Originally posted by NCRN:
Our CEO has announced that staff will greet patients and visitors with scripts based on those used at Florida Baptist Hospital. The outcome is aimed at increasing patient satisfaction.
Goes like this: Knock on door, enter room, smile, "Hello Mr._, I am __RN, I will be your caregiver until _pm. I want to make sure your care is very good. If at any time we are not meeting your expectations, please call___." " I have time, is there anything I can do for you?"
These are to be recited exactly, we were not given input or a choice. I always want to add "would you like fries with that order"
Have any of you had experience with similar scripts in your hospital? Is patient satisfation improved? How was the reaction by nursing staff?
I take issue with the scripts. I always identify myself to a patient when I walk into his/her room, inform the patient of my shift hours, then write my name, my PCAs, name, and the date on the patient's board. I do not need a script to do this. Perhaps you could tape record a blanket message each day, and play the pre-recorded message when you enter each room -- then you could be assured that you are reciting everything exactly as administration wishes. If you keep a record of the tape, then you will never be fired for saying anything out of order.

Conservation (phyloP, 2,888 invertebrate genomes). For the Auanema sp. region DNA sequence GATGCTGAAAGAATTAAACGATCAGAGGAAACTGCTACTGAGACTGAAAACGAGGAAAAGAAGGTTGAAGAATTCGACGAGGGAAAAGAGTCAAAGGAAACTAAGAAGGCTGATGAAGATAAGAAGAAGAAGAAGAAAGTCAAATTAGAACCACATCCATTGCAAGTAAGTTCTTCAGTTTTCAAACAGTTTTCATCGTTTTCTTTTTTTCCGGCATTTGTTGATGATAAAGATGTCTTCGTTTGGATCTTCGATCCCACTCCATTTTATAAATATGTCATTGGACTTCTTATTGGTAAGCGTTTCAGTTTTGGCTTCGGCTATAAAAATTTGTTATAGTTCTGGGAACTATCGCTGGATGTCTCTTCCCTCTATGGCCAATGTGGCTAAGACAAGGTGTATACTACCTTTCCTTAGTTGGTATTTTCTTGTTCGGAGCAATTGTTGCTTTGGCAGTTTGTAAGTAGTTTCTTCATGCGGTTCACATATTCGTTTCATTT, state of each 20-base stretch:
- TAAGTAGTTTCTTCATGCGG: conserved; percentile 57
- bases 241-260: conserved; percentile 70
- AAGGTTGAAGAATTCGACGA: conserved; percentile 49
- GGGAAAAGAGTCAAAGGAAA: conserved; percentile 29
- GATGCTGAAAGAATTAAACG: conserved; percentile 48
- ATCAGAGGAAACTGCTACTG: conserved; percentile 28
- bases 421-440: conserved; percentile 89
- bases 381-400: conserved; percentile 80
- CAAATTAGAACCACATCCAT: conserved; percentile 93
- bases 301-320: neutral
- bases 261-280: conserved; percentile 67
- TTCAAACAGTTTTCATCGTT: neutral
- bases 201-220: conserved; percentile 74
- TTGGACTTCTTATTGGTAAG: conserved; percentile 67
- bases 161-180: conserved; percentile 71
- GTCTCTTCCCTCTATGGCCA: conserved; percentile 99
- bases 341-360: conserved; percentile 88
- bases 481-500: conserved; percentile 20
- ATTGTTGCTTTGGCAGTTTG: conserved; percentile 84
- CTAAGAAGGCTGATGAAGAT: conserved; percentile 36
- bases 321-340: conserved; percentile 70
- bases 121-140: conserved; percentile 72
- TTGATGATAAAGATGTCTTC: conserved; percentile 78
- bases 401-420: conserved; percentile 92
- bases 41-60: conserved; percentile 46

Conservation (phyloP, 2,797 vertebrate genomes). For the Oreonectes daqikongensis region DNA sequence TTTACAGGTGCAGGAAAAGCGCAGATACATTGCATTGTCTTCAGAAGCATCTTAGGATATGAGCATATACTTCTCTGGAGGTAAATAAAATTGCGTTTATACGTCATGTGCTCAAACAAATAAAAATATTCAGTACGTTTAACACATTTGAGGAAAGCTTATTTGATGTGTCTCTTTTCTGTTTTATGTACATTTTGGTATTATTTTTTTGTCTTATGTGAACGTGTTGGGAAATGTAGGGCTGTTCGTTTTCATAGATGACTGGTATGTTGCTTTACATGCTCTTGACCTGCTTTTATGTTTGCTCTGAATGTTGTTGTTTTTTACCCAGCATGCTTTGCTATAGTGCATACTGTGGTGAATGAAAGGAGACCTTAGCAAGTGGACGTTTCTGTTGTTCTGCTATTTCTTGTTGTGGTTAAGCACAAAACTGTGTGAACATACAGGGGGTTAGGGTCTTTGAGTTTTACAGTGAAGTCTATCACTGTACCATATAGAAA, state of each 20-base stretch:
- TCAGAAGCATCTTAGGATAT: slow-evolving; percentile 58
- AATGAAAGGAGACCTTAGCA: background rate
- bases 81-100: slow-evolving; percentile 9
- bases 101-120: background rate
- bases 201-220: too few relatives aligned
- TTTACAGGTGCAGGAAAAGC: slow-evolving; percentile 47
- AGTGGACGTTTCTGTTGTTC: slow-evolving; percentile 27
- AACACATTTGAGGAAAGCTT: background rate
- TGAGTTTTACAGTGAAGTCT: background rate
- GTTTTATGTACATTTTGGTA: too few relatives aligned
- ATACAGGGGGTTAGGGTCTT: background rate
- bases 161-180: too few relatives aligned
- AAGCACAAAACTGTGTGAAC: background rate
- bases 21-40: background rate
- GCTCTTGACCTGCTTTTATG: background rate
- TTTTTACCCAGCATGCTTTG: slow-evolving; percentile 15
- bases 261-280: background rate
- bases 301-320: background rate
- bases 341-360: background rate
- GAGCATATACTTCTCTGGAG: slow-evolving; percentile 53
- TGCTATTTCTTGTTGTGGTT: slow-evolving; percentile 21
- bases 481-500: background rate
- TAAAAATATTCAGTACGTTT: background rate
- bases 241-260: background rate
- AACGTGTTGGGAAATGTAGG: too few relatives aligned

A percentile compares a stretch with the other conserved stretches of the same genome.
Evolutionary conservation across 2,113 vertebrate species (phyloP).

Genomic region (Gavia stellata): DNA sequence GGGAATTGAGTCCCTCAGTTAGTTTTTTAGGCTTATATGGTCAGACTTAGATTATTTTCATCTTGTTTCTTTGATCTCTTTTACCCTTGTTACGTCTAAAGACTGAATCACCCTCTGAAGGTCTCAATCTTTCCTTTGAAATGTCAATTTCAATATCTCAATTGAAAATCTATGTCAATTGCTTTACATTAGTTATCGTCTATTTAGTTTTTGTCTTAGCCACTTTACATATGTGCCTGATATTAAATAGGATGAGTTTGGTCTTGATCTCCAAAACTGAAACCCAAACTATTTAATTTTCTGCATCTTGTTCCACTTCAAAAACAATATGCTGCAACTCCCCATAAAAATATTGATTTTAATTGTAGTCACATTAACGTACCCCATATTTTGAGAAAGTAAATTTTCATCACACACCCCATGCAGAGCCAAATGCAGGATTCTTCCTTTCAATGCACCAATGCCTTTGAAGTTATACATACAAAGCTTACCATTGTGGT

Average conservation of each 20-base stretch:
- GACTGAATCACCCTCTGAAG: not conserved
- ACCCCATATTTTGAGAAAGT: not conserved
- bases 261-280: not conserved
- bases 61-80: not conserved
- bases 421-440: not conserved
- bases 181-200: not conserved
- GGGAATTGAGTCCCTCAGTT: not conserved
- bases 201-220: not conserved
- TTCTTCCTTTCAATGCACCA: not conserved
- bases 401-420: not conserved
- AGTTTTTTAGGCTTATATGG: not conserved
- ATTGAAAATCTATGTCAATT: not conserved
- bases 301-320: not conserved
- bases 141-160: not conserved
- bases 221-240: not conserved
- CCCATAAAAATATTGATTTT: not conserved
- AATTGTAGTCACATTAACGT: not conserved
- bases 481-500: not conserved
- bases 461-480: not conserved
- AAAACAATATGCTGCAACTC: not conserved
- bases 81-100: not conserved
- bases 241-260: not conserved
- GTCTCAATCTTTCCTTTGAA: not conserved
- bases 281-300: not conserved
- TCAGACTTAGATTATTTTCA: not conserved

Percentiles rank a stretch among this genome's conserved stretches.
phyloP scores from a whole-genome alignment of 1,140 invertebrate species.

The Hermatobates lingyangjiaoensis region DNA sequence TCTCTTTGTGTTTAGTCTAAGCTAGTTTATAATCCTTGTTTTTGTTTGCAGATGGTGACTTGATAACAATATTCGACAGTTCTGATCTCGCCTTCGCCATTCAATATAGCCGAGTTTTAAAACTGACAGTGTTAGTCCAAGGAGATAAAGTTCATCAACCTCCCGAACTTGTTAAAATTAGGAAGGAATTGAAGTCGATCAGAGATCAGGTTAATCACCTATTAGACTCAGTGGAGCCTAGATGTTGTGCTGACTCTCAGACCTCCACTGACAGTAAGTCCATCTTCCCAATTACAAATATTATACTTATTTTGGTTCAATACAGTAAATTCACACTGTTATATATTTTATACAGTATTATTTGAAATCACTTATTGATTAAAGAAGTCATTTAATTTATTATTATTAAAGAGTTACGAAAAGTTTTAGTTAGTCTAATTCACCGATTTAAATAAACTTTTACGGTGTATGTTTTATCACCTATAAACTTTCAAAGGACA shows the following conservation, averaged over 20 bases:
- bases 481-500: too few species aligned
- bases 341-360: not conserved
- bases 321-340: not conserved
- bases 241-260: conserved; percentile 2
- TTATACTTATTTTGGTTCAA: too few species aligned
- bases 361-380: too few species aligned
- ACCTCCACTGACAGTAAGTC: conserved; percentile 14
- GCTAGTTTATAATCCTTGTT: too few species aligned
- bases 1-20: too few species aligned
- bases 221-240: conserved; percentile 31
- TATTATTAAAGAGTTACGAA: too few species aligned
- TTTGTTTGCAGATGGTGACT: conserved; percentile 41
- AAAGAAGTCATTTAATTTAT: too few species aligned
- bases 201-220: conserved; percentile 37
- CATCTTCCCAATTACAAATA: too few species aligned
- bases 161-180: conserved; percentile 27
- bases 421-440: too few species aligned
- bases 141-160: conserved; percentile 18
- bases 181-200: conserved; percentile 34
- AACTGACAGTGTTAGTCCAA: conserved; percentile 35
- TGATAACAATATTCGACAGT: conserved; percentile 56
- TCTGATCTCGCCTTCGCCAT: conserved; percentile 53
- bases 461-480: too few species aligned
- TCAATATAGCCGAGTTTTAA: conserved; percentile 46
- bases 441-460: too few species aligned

Seriously, I agree with every above post -- this is so demeaning to nurses. Do administrators have scripts? Regarding patient satisfaction, there is a notecard placed on each bedside stand stating my managers name & number in case the patient wished to contact her (this was done for patient satisfaction). I don't think she has gotten many calls, though.
Nursing is very personal, and what we say to each patient may vary depending on the circumstances. What is the worst thing that would happen if you did not use the script? I'd band together with your fellow nurses and fight this. Would your local newspaper be interested in this?